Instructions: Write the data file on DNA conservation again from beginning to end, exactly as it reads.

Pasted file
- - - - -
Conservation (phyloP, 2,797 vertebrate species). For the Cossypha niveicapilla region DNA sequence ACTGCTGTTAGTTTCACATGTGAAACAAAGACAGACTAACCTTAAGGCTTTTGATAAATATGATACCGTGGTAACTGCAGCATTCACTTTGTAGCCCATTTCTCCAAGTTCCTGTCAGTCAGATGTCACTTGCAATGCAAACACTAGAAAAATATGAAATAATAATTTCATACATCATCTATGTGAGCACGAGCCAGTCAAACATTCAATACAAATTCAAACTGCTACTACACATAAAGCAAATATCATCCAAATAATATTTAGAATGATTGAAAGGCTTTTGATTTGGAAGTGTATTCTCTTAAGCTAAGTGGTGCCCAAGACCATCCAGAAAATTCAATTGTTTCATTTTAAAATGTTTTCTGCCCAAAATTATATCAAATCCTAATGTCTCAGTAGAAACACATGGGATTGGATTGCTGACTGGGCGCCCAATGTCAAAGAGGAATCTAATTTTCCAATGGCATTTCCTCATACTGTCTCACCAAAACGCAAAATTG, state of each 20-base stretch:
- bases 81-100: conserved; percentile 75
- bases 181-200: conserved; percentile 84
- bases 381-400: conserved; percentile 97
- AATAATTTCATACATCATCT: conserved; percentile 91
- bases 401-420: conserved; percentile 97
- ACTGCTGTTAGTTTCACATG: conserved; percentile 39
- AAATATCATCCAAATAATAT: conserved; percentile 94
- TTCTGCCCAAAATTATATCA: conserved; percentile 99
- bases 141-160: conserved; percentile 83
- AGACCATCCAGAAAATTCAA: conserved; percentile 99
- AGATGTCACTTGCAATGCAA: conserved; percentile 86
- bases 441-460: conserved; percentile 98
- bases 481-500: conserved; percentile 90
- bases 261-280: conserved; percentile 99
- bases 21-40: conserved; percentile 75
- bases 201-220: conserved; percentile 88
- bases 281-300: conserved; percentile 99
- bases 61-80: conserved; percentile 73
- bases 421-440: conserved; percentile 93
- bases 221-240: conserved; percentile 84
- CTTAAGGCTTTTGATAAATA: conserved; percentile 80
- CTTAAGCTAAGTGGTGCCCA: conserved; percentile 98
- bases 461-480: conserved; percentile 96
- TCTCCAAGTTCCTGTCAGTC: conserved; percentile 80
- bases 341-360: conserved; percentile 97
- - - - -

Conservation (phyloP, 2,797 vertebrate species). For the Cossypha niveicapilla region DNA sequence ACTGCTGTTAGTTTCACATGTGAAACAAAGACAGACTAACCTTAAGGCTTTTGATAAATATGATACCGTGGTAACTGCAGCATTCACTTTGTAGCCCATTTCTCCAAGTTCCTGTCAGTCAGATGTCACTTGCAATGCAAACACTAGAAAAATATGAAATAATAATTTCATACATCATCTATGTGAGCACGAGCCAGTCAAACATTCAATACAAATTCAAACTGCTACTACACATAAAGCAAATATCATCCAAATAATATTTAGAATGATTGAAAGGCTTTTGATTTGGAAGTGTATTCTCTTAAGCTAAGTGGTGCCCAAGACCATCCAGAAAATTCAATTGTTTCATTTTAAAATGTTTTCTGCCCAAAATTATATCAAATCCTAATGTCTCAGTAGAAACACATGGGATTGGATTGCTGACTGGGCGCCCAATGTCAAAGAGGAATCTAATTTTCCAATGGCATTTCCTCATACTGTCTCACCAAAACGCAAAATTG, state of each 20-base stretch:
- bases 81-100: conserved; percentile 75
- bases 181-200: conserved; percentile 84
- bases 381-400: conserved; percentile 97
- AATAATTTCATACATCATCT: conserved; percentile 91
- bases 401-420: conserved; percentile 97
- ACTGCTGTTAGTTTCACATG: conserved; percentile 39
- AAATATCATCCAAATAATAT: conserved; percentile 94
- TTCTGCCCAAAATTATATCA: conserved; percentile 99
- bases 141-160: conserved; percentile 83
- AGACCATCCAGAAAATTCAA: conserved; percentile 99
- AGATGTCACTTGCAATGCAA: conserved; percentile 86
- bases 441-460: conserved; percentile 98
- bases 481-500: conserved; percentile 90
- bases 261-280: conserved; percentile 99
- bases 21-40: conserved; percentile 75
- bases 201-220: conserved; percentile 88
- bases 281-300: conserved; percentile 99
- bases 61-80: conserved; percentile 73
- bases 421-440: conserved; percentile 93
- bases 221-240: conserved; percentile 84
- CTTAAGGCTTTTGATAAATA: conserved; percentile 80
- CTTAAGCTAAGTGGTGCCCA: conserved; percentile 98
- bases 461-480: conserved; percentile 96
- TCTCCAAGTTCCTGTCAGTC: conserved; percentile 80
- bases 341-360: conserved; percentile 97